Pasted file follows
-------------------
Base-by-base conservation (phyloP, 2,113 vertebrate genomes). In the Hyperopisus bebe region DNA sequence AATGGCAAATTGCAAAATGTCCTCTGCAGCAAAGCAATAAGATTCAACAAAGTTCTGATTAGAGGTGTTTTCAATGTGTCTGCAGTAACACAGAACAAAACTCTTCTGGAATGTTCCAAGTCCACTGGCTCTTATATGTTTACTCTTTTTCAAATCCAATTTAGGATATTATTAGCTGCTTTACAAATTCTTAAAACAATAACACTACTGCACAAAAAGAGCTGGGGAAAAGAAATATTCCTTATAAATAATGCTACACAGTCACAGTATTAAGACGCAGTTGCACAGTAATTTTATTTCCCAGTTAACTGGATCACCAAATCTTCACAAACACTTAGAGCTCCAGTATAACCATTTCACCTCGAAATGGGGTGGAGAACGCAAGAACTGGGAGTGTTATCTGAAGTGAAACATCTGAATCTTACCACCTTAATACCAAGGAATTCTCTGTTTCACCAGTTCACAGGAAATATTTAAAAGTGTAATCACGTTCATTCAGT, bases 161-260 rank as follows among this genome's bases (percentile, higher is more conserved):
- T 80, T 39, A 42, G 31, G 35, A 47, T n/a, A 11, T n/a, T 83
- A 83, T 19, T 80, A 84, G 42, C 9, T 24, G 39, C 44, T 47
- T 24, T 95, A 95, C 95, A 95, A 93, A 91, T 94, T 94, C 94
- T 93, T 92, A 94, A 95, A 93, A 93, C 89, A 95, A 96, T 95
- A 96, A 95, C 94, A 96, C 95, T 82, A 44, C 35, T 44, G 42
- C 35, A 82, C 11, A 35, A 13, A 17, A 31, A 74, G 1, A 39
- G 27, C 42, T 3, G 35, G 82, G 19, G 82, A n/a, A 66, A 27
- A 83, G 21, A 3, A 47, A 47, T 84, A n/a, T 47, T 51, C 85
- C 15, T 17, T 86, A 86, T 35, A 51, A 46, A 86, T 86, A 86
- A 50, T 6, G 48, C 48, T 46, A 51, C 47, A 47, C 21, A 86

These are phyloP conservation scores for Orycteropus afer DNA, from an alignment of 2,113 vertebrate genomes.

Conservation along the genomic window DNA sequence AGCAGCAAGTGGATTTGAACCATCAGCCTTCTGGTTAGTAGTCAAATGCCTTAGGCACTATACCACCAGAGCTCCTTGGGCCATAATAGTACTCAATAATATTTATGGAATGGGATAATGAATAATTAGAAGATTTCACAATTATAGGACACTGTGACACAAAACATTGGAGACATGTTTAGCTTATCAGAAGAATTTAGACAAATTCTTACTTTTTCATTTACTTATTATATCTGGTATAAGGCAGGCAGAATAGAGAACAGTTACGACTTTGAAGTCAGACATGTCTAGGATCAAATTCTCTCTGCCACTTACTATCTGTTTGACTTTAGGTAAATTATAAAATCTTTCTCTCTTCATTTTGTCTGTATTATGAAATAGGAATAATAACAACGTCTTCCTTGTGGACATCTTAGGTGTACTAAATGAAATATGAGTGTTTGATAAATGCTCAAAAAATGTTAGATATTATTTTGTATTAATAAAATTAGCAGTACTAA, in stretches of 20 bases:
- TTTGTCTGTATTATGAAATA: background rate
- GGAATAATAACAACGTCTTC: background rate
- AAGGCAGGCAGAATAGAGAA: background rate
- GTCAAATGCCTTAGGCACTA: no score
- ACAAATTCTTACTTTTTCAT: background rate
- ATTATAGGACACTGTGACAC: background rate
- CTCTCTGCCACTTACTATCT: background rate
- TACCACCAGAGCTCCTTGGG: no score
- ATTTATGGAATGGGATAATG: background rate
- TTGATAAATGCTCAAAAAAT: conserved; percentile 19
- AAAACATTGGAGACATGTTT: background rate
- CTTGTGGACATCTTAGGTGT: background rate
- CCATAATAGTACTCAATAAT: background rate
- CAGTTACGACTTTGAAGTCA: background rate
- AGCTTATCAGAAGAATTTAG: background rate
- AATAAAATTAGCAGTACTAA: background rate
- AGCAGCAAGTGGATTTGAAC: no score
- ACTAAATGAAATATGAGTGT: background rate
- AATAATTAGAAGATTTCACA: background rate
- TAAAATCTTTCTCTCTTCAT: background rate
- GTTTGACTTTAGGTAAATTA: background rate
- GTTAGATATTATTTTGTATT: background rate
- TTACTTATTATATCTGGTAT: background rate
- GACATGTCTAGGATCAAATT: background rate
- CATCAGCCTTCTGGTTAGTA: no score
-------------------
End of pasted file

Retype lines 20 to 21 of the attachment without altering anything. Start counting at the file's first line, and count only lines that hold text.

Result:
- CTCTCTGCCACTTACTATCT: background rate
- TACCACCAGAGCTCCTTGGG: no score